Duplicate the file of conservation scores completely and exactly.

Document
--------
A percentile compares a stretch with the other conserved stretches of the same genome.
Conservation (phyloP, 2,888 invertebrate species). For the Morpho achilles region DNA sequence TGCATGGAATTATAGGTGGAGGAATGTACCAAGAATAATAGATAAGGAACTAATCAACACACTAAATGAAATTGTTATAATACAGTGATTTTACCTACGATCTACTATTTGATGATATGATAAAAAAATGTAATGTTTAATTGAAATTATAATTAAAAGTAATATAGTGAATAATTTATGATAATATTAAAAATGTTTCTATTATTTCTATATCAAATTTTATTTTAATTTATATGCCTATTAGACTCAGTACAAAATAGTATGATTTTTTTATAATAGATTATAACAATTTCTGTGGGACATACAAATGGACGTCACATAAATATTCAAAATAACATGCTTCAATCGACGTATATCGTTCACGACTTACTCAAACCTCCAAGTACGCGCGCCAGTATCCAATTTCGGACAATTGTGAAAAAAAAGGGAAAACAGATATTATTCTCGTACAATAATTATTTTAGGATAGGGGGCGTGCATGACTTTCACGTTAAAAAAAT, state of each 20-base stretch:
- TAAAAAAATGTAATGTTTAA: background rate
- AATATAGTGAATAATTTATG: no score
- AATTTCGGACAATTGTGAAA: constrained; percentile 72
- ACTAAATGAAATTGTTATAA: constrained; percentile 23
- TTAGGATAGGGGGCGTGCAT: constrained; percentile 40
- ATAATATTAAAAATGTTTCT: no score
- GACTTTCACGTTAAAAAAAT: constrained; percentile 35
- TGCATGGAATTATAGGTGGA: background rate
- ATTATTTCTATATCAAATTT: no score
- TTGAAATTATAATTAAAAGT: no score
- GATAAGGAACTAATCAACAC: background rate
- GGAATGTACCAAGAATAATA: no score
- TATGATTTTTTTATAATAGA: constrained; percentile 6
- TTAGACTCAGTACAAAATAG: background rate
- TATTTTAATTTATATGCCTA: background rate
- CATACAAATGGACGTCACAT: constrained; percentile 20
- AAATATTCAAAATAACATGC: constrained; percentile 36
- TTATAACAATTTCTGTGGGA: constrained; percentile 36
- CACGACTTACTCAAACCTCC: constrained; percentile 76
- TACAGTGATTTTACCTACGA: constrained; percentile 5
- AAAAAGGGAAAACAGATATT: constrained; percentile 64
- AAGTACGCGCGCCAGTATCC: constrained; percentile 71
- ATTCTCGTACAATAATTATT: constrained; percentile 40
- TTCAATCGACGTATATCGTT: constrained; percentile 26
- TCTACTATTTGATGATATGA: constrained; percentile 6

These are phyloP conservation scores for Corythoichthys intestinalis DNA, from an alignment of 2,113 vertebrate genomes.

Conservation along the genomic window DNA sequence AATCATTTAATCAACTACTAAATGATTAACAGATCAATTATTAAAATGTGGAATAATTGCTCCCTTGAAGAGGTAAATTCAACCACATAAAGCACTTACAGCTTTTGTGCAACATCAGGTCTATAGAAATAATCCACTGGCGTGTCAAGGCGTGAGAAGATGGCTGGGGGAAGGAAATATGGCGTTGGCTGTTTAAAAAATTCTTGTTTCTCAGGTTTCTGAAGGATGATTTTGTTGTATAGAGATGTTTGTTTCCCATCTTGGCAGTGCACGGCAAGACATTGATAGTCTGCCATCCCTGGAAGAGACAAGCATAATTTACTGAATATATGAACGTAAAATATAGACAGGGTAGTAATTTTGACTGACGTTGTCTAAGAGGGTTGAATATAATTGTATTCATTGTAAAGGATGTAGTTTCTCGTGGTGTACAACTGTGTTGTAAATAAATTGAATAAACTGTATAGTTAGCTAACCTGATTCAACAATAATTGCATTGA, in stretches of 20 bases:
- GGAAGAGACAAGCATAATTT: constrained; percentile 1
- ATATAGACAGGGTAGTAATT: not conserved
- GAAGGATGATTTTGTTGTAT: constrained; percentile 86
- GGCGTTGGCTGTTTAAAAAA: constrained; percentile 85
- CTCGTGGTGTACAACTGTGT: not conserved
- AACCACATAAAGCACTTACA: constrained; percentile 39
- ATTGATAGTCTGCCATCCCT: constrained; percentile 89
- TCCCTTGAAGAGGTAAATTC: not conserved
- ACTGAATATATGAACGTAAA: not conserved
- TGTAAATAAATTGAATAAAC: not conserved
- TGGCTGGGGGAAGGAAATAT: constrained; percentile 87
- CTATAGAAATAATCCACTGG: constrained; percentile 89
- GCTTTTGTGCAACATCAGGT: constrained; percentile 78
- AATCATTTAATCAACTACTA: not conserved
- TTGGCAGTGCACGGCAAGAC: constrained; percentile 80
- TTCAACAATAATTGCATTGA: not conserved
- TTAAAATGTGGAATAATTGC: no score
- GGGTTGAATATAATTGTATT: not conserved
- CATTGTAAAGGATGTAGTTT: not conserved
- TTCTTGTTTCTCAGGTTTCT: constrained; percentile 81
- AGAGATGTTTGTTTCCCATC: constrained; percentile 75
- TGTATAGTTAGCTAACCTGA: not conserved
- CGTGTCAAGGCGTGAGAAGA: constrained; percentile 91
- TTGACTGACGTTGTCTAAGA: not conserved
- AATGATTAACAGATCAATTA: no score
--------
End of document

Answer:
A percentile compares a stretch with the other conserved stretches of the same genome.
Conservation (phyloP, 2,888 invertebrate species). For the Morpho achilles region DNA sequence TGCATGGAATTATAGGTGGAGGAATGTACCAAGAATAATAGATAAGGAACTAATCAACACACTAAATGAAATTGTTATAATACAGTGATTTTACCTACGATCTACTATTTGATGATATGATAAAAAAATGTAATGTTTAATTGAAATTATAATTAAAAGTAATATAGTGAATAATTTATGATAATATTAAAAATGTTTCTATTATTTCTATATCAAATTTTATTTTAATTTATATGCCTATTAGACTCAGTACAAAATAGTATGATTTTTTTATAATAGATTATAACAATTTCTGTGGGACATACAAATGGACGTCACATAAATATTCAAAATAACATGCTTCAATCGACGTATATCGTTCACGACTTACTCAAACCTCCAAGTACGCGCGCCAGTATCCAATTTCGGACAATTGTGAAAAAAAAGGGAAAACAGATATTATTCTCGTACAATAATTATTTTAGGATAGGGGGCGTGCATGACTTTCACGTTAAAAAAAT, state of each 20-base stretch:
- TAAAAAAATGTAATGTTTAA: background rate
- AATATAGTGAATAATTTATG: no score
- AATTTCGGACAATTGTGAAA: constrained; percentile 72
- ACTAAATGAAATTGTTATAA: constrained; percentile 23
- TTAGGATAGGGGGCGTGCAT: constrained; percentile 40
- ATAATATTAAAAATGTTTCT: no score
- GACTTTCACGTTAAAAAAAT: constrained; percentile 35
- TGCATGGAATTATAGGTGGA: background rate
- ATTATTTCTATATCAAATTT: no score
- TTGAAATTATAATTAAAAGT: no score
- GATAAGGAACTAATCAACAC: background rate
- GGAATGTACCAAGAATAATA: no score
- TATGATTTTTTTATAATAGA: constrained; percentile 6
- TTAGACTCAGTACAAAATAG: background rate
- TATTTTAATTTATATGCCTA: background rate
- CATACAAATGGACGTCACAT: constrained; percentile 20
- AAATATTCAAAATAACATGC: constrained; percentile 36
- TTATAACAATTTCTGTGGGA: constrained; percentile 36
- CACGACTTACTCAAACCTCC: constrained; percentile 76
- TACAGTGATTTTACCTACGA: constrained; percentile 5
- AAAAAGGGAAAACAGATATT: constrained; percentile 64
- AAGTACGCGCGCCAGTATCC: constrained; percentile 71
- ATTCTCGTACAATAATTATT: constrained; percentile 40
- TTCAATCGACGTATATCGTT: constrained; percentile 26
- TCTACTATTTGATGATATGA: constrained; percentile 6

These are phyloP conservation scores for Corythoichthys intestinalis DNA, from an alignment of 2,113 vertebrate genomes.

Conservation along the genomic window DNA sequence AATCATTTAATCAACTACTAAATGATTAACAGATCAATTATTAAAATGTGGAATAATTGCTCCCTTGAAGAGGTAAATTCAACCACATAAAGCACTTACAGCTTTTGTGCAACATCAGGTCTATAGAAATAATCCACTGGCGTGTCAAGGCGTGAGAAGATGGCTGGGGGAAGGAAATATGGCGTTGGCTGTTTAAAAAATTCTTGTTTCTCAGGTTTCTGAAGGATGATTTTGTTGTATAGAGATGTTTGTTTCCCATCTTGGCAGTGCACGGCAAGACATTGATAGTCTGCCATCCCTGGAAGAGACAAGCATAATTTACTGAATATATGAACGTAAAATATAGACAGGGTAGTAATTTTGACTGACGTTGTCTAAGAGGGTTGAATATAATTGTATTCATTGTAAAGGATGTAGTTTCTCGTGGTGTACAACTGTGTTGTAAATAAATTGAATAAACTGTATAGTTAGCTAACCTGATTCAACAATAATTGCATTGA, in stretches of 20 bases:
- GGAAGAGACAAGCATAATTT: constrained; percentile 1
- ATATAGACAGGGTAGTAATT: not conserved
- GAAGGATGATTTTGTTGTAT: constrained; percentile 86
- GGCGTTGGCTGTTTAAAAAA: constrained; percentile 85
- CTCGTGGTGTACAACTGTGT: not conserved
- AACCACATAAAGCACTTACA: constrained; percentile 39
- ATTGATAGTCTGCCATCCCT: constrained; percentile 89
- TCCCTTGAAGAGGTAAATTC: not conserved
- ACTGAATATATGAACGTAAA: not conserved
- TGTAAATAAATTGAATAAAC: not conserved
- TGGCTGGGGGAAGGAAATAT: constrained; percentile 87
- CTATAGAAATAATCCACTGG: constrained; percentile 89
- GCTTTTGTGCAACATCAGGT: constrained; percentile 78
- AATCATTTAATCAACTACTA: not conserved
- TTGGCAGTGCACGGCAAGAC: constrained; percentile 80
- TTCAACAATAATTGCATTGA: not conserved
- TTAAAATGTGGAATAATTGC: no score
- GGGTTGAATATAATTGTATT: not conserved
- CATTGTAAAGGATGTAGTTT: not conserved
- TTCTTGTTTCTCAGGTTTCT: constrained; percentile 81
- AGAGATGTTTGTTTCCCATC: constrained; percentile 75
- TGTATAGTTAGCTAACCTGA: not conserved
- CGTGTCAAGGCGTGAGAAGA: constrained; percentile 91
- TTGACTGACGTTGTCTAAGA: not conserved
- AATGATTAACAGATCAATTA: no score